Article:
How to write a SMART goal that works for you.
Today I want to teach you a skill that will get you reaching your dreams faster and more consistently – how to write a SMART goal!
When you think of where you want to be in ten years… no, let me start that again. Have you ever thought about where you want to be in ten years?
There is generally three options here. Either you haven’t thought at all about it, you’re more of an ‘in the moment’ person. Two, you have thought about it and maybe you’ll be married with kids, or your kids will be nearing adulthood, or maybe you’re nearing retirement and cutting back a bit on the unnecessary expenses. Or there is a third option…
You’ve started a new business, it’s taken off!
You’ve brought and renovated three, four, five rental homes and you don’t need to work your day job anymore.
You’ve been able to afford a few trips of a lifetime with your teenage kids and made family memories to last a lifetime.
Or maybe you’re a full-time blogger, working your own hours, helping others get there too, and have way more spare time on your hands to just e n j o y t h i s l i f e. (This one’s me! 🙂 )
I wanna be clear – I don’t mean that you need to be dreaming up mansions, fancy cars and celebrity status. I mean big for your life. I mean outside of this little box that we can find ourselves in (you know the one – go to school, college, job, promotion, 40 hour work weeks…). If you can’t even begin to imagine what you might like your life to look like, head over here to get back to basics.
Take some time to imagine this life of yours, what your dream everyday life looks like. Once you have that firmly in your mind, we need to break it down into bite-sized goals. Achievable actions that can get us there. If you are building a business, you can focus on the first step – launching your business. Or if you want to have an epic family adventure, maybe your goal is just to save up enough money.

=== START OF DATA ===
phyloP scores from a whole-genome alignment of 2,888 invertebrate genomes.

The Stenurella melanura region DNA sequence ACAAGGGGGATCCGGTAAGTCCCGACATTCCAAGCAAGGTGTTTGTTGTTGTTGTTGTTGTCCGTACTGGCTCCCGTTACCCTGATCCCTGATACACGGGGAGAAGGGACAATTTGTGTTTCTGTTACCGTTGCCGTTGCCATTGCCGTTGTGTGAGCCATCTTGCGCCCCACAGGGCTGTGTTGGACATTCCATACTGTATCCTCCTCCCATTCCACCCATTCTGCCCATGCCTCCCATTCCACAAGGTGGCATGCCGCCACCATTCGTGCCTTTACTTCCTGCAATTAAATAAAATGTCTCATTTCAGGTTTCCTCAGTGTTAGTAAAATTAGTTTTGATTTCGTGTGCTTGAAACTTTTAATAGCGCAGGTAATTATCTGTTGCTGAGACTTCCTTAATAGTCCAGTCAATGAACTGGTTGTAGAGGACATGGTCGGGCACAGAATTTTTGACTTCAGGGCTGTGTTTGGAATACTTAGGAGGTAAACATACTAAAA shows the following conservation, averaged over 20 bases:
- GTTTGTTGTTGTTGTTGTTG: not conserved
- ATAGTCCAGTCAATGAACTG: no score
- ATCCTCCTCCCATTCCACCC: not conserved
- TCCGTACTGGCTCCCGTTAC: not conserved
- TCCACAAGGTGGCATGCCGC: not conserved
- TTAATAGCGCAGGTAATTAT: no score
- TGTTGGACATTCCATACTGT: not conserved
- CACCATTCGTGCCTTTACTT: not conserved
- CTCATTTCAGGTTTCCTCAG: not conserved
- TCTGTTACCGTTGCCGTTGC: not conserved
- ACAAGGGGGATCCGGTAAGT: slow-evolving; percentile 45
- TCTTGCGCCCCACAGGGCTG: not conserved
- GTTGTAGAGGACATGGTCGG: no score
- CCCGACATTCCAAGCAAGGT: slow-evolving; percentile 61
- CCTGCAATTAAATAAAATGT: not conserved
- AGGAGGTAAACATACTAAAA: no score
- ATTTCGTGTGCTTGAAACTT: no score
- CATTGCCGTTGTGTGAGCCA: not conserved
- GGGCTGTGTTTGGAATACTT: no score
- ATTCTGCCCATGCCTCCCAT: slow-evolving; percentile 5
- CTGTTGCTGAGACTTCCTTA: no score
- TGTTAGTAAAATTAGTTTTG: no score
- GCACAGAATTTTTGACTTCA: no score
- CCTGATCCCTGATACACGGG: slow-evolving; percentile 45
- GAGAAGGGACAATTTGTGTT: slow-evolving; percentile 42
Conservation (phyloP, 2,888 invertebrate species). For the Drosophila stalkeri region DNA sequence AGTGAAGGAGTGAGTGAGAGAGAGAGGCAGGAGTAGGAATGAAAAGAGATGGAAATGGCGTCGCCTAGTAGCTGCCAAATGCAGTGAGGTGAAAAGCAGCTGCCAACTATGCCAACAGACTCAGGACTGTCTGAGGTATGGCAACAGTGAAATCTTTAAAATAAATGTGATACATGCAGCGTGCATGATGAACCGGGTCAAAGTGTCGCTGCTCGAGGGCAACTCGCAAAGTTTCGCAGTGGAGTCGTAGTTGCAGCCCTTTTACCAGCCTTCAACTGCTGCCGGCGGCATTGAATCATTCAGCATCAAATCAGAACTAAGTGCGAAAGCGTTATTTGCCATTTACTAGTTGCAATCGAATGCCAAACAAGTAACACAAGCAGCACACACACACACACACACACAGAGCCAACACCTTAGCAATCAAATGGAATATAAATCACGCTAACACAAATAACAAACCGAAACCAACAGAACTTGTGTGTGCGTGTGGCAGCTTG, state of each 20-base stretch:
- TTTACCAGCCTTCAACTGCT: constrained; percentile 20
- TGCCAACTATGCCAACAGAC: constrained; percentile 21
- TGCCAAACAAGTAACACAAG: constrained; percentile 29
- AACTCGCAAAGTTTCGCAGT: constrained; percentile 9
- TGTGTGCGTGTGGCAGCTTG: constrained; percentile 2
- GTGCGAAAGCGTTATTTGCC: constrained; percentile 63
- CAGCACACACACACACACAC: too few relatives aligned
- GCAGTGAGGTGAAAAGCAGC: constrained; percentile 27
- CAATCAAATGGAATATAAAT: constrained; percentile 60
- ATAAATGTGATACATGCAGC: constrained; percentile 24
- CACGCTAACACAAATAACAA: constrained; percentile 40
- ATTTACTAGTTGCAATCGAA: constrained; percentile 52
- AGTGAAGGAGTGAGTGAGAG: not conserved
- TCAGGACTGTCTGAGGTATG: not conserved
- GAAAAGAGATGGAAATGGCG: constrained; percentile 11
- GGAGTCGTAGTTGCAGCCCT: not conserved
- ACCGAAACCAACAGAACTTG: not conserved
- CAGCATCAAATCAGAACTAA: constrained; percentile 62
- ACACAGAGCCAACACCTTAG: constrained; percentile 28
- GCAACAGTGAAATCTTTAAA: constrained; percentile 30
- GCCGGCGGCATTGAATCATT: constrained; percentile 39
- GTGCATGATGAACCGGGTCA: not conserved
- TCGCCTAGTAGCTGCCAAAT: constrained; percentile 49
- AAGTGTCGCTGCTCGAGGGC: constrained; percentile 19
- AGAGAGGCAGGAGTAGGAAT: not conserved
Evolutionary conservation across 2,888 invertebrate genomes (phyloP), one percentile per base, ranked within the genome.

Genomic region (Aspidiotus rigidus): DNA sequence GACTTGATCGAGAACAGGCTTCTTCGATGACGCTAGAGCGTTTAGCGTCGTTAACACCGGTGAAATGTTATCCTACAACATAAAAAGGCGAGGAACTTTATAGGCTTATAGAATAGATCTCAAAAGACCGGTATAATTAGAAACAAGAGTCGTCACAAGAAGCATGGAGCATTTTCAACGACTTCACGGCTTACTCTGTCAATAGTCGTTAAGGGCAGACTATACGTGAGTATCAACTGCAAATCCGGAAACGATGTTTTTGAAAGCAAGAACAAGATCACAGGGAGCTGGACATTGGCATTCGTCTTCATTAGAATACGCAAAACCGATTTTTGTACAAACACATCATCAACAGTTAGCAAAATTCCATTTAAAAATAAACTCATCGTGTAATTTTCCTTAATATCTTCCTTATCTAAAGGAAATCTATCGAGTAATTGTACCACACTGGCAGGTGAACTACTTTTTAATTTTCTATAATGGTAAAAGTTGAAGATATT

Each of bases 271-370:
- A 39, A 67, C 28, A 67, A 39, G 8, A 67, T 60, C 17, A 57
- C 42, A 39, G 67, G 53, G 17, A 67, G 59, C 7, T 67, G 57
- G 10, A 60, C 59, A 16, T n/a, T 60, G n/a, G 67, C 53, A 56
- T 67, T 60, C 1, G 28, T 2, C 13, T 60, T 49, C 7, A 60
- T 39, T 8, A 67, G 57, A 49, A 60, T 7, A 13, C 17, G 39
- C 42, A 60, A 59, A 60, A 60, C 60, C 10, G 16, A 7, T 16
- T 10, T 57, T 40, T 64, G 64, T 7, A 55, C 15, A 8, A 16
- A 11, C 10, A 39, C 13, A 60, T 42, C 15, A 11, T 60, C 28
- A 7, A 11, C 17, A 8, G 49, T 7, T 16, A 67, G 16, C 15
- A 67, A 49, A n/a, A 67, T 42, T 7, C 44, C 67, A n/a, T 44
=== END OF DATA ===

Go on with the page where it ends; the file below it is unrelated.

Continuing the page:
How to write a SMART goal.
Start with a sentence or two about your goal or objective.
“I want to make more money.”
Now, here’s the thing. If you’re going on a journey and your map just points north, how far north do you need to go? How will you know when you get there? You need to be more specific. Two easy techniques to help you with this is the 6 W’s or the 5 Why’s.
The 6 W’s are a common set of questions used to gather more information about something. You probably first learnt them in primary (elementary) school, but you know what? They still do the trick!
What, who, where, when, why and how (let’s not point out the obvious…;) ).
For example, what are you trying to achieve? An important reason to define your goal this way is that, by default, you can see what you’re not trying to achieve. So the more specific you are, the less chance that you’ll be wasting your time doing things that don’t matter to your goal. You’ll work smarter and more efficiently, getting you there quicker.